What is an Intrapreneur?
An intrapreneur is someone who develops new and innovative ideas within an existing organisational framework. The term is widely credited to being coined by the American author and entrepreneur Gifford Pinchot III, who described in his book Intrapreneuring: Why You Don’t Have to Leave the Corporation to Become an Entrepreneur in 1985 that the concept of intrapreneurship is related to encouraging people in organisations to advocate, create and make changes. For example, today’s widely used Gmail is a successful outcome of Google’s 20 percent initiative, which encourages its employees to spend at least 20 percent of their time exploring or working on projects that are not expected to benefit the company immediately, but may lead to bigger opportunities. While people associate entrepreneurs to those who start businesses, intrapreneurs are often referred to as “change agents” within an organisation, Dr. Iun says.
According to Dr. Iun, a large part being an intrapreneur involves possessing sufficient drive and determination to improve and succeed. More specifically, she says intrapreneurs need to maintain a reflective and non-complacent mindset.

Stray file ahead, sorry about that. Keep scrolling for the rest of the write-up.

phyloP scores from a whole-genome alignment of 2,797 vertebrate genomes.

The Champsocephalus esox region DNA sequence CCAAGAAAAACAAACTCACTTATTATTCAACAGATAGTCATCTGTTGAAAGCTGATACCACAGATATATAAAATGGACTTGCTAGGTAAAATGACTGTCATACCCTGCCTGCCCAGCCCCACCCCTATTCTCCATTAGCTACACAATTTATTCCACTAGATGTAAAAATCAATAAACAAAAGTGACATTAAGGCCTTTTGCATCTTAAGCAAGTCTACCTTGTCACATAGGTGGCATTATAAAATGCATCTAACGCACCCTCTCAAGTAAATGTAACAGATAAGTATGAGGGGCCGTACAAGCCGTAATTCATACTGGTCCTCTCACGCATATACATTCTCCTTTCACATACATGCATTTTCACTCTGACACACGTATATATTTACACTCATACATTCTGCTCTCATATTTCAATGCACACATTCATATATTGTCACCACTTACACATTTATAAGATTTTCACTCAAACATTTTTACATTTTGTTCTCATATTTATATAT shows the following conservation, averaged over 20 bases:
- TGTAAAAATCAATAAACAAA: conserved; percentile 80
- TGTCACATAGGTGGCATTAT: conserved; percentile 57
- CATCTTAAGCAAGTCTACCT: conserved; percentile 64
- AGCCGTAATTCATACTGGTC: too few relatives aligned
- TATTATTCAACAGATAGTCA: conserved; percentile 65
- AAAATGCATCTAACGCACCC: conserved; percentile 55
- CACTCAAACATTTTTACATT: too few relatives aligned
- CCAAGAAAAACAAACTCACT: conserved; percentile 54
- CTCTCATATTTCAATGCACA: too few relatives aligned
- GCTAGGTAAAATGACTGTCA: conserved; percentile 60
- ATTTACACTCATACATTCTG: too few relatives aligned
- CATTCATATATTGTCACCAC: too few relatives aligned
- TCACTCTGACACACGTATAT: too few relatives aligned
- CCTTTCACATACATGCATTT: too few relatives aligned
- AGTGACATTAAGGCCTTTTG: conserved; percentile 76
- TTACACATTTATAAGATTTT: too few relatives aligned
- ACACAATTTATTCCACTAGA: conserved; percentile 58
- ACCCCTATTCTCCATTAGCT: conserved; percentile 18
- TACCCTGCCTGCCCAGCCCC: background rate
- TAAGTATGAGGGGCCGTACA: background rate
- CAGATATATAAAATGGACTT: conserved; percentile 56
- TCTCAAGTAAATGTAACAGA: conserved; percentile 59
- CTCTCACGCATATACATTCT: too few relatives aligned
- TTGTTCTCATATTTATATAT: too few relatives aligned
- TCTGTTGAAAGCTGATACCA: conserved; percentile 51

Staying reflective requires people to spend some time regularly to think about what they have learned, and which can positively influence their behaviour. Evidence shows people who spend 15 minutes everyday to think about what they can do to improve their own performance are often able to increase their effectiveness by 23 percent after ten days, compared to those who do not reflect, Dr. Iun says.
“Being non-complacent is having the feeling you aren’t quite satisfied with yourself. Someone like that would want to keep on challenging themselves,” says Dr. Iun, adding that a person with this mindset tends to spend time trying to figuring out where they want to be in the future and striving to improve incrementally every day.
Although entrepreneurs and intrapreneurs play different roles across the business landscape, they do share some common traits, such as the ability to think innovatively and being persistent. In Dr. Iun’s eyes, the most prominent similarity is having a growth mindset, which refers to a person’s interest in the pursuit of continuous and progressive growth. Dr. Iun notes that even for people who do not want to start their own businesses, a growth mindset can be highly beneficial, allowing them to strive for continued self-improvement.
Making Better Decisions